From Dr. Tang: Dear George, In the mixing test, commonly 20 healthy donors is required for preparing normal pooled plasma, why not 15, 10, or 5 donors? Have any studies validated that? Thank you for your reply.
Hello, Dr. Tang. I know of no published studies that establish 20 donors as a minimum for producing pooled normal plasma. The policy appears to be based on custom and expert opinion. I’ve invited some experts to comment, we may learn more in the next few days. Geo.
More: I just spoke with Larry Brace, PhD, who asserts that 20 data points provide statistical assurance that the pool results represent a true population sampling, and that this is a statistician’s convention. However, we don’t have access to authoritative references.
Dear Dr. Tang,
Dear Dr. Tang, With all due respect to Dr. Sadeghi-Khomami, the ISTH SSC guidelines for LA testing do allow for the use of commercial lyophilized normal plasmas in mixing tests. I would recommend the following article. It could be useful:
Regarding Dr Tang’s recent
Regarding Dr Tang’s recent question: “Whether a commercial normal control plasma can be used as PNP, if the targeted levels of each coagulation factor are stated about 100%?” Based on the normal control’s intended use, the short answer is no. A normal control has different preparation requirements and it may not be pooled from several normal individuals as instructed in CLSI. Also, many commercial normal controls are lyophilized and adulterated with stabilizing agent and preservatives. Thus they could not be used safely in mixing study, especially for temperature dependent inhibitor detection which requires 2h incubation after mixing. Normal controls are not the same as pooled normal plasma thus their application in a mixing study is not recommended.
Thank you for the detailed
Thank you for the detailed answers. In China, commercial PNP is not available. in a recent web survey I initiated, about 80% of clinical labs in the whole of China have not carried out mixing tests, partly due to the difficulty in preparing home-made PNP. Whether a commercial normal control plasma can be used as PNP, if the targeted levels of each coagulation factor are stated about 100%?
From Geo, yes, the PNPs all have stated factor levels of approximately 100%. Thank you for your comment.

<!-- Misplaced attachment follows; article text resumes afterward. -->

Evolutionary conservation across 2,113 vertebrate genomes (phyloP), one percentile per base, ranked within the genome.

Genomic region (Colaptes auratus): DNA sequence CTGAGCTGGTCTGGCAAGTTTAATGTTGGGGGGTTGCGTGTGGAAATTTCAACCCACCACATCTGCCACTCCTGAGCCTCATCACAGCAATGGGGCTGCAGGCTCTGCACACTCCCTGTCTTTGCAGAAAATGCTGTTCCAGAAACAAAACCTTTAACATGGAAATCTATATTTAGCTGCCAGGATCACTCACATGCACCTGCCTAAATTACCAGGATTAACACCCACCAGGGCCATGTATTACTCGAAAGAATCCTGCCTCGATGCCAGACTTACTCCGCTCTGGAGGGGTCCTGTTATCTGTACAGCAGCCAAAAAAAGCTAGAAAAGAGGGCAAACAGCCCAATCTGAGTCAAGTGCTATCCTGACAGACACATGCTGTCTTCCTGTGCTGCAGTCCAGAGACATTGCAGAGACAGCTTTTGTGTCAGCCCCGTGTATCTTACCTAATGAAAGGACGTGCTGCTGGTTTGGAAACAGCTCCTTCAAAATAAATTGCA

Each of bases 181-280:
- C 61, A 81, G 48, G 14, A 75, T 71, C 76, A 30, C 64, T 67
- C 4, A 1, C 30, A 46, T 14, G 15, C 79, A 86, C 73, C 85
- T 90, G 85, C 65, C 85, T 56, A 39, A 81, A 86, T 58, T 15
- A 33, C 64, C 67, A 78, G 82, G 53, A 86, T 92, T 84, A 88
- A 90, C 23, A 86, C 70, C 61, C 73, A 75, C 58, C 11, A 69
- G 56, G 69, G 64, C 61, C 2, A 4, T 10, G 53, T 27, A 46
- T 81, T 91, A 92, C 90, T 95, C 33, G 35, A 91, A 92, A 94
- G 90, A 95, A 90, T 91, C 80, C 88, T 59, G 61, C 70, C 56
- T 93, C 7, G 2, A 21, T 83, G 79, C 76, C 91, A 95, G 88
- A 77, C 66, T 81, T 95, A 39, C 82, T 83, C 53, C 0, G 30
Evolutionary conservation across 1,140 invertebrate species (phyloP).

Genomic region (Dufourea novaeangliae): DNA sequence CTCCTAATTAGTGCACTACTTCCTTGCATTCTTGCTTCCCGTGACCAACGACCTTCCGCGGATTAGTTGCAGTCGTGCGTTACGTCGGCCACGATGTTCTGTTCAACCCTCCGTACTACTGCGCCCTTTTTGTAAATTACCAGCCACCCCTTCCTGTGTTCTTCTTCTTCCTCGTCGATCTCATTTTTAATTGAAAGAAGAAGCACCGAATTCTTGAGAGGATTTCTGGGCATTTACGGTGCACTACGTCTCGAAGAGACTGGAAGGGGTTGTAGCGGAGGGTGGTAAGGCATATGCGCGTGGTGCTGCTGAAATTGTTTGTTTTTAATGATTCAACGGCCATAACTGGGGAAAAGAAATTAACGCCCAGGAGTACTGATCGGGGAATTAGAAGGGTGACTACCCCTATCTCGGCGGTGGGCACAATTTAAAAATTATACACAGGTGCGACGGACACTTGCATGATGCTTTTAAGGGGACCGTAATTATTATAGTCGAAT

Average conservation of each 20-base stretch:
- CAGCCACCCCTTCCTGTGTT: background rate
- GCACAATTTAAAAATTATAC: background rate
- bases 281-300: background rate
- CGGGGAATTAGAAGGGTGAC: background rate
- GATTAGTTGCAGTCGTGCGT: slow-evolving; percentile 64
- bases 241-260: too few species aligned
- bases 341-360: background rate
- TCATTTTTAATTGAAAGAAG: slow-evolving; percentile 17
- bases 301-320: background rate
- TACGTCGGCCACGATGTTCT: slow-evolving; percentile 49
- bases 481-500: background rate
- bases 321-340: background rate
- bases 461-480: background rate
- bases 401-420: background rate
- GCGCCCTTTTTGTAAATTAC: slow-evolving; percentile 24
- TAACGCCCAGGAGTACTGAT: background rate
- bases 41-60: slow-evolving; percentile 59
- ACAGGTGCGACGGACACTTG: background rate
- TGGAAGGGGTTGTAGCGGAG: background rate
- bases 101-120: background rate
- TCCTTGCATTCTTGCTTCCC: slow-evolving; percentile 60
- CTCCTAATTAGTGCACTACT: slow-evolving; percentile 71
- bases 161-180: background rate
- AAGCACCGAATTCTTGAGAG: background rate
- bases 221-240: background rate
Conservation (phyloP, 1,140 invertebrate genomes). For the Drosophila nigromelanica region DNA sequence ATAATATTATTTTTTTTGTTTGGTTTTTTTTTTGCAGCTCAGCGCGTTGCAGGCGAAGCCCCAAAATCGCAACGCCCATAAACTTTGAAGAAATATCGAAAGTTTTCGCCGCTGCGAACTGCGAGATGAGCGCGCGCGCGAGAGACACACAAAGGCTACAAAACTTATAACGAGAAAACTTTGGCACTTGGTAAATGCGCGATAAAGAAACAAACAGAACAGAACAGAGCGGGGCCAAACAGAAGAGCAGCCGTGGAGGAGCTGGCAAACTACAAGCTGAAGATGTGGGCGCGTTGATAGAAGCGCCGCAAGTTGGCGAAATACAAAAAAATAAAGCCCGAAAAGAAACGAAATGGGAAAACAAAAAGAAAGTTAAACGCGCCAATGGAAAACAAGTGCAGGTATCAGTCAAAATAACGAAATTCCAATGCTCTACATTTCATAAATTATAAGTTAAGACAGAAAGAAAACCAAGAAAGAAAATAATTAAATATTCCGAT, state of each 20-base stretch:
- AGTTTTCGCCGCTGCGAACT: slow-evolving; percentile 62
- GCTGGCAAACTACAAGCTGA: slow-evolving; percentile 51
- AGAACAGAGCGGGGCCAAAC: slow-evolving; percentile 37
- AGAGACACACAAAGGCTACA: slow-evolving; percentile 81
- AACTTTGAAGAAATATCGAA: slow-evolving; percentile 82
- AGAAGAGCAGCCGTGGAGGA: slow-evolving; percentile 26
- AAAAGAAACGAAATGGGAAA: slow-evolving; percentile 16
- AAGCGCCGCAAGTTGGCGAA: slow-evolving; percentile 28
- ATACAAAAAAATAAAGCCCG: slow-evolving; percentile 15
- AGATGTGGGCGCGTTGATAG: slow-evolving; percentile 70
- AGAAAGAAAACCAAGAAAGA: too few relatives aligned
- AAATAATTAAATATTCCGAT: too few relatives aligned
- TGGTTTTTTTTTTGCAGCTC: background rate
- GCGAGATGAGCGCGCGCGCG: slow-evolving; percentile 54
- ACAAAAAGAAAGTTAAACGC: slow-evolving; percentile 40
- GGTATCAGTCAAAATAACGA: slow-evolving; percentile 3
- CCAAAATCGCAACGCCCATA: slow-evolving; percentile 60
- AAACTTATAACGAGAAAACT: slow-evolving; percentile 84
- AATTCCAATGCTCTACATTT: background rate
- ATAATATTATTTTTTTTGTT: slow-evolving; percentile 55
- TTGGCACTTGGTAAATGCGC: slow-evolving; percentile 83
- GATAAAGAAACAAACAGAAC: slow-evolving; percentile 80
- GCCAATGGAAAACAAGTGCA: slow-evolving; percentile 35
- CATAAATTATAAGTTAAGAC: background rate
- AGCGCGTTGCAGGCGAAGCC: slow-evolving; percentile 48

The reason should stem from
The reason should stem from statistics and plasma component variations in human population. Considering the challenges that exist in defining a true “normal individual” for coagulation testing, after blending plasma from at least 20 individuals the chance of bias would be minimal. A few examples of interfering conditions in coagulation testing, which sometimes remain non-detected by routine screening criteria when searching for apparently healthy individuals, are: inflammation (FVIII and C-reactive protein elevation), special diet, age variation, single gender, taking medicines, mild infection, transient lupus-like antibodies, smoking, etc.
If the question is why 20 and not 15 plasma samples; well then it depends on how confident you want to be in your final result, and the trade-off you have to make between logistics and accuracy in your diagnosis. The following text is from Standard CLSI H47A2: The NPP should be prepared from a minimum of 20 donors or purchased from a commercial supplier, be cell-free (platelets may neutralize LAs), be fresh-frozen, possess ~100% factor levels, and have a PTT close to the mean of the reference range.”
FYI, Precision BioLogic is offering Cryocheck Pooled Normal Plasma so that labs could make diagnosis with confidence without any need to go through the challenge associated with logistic of PNP preparation, running all required coagulation screening tests and reserve long lasting supply.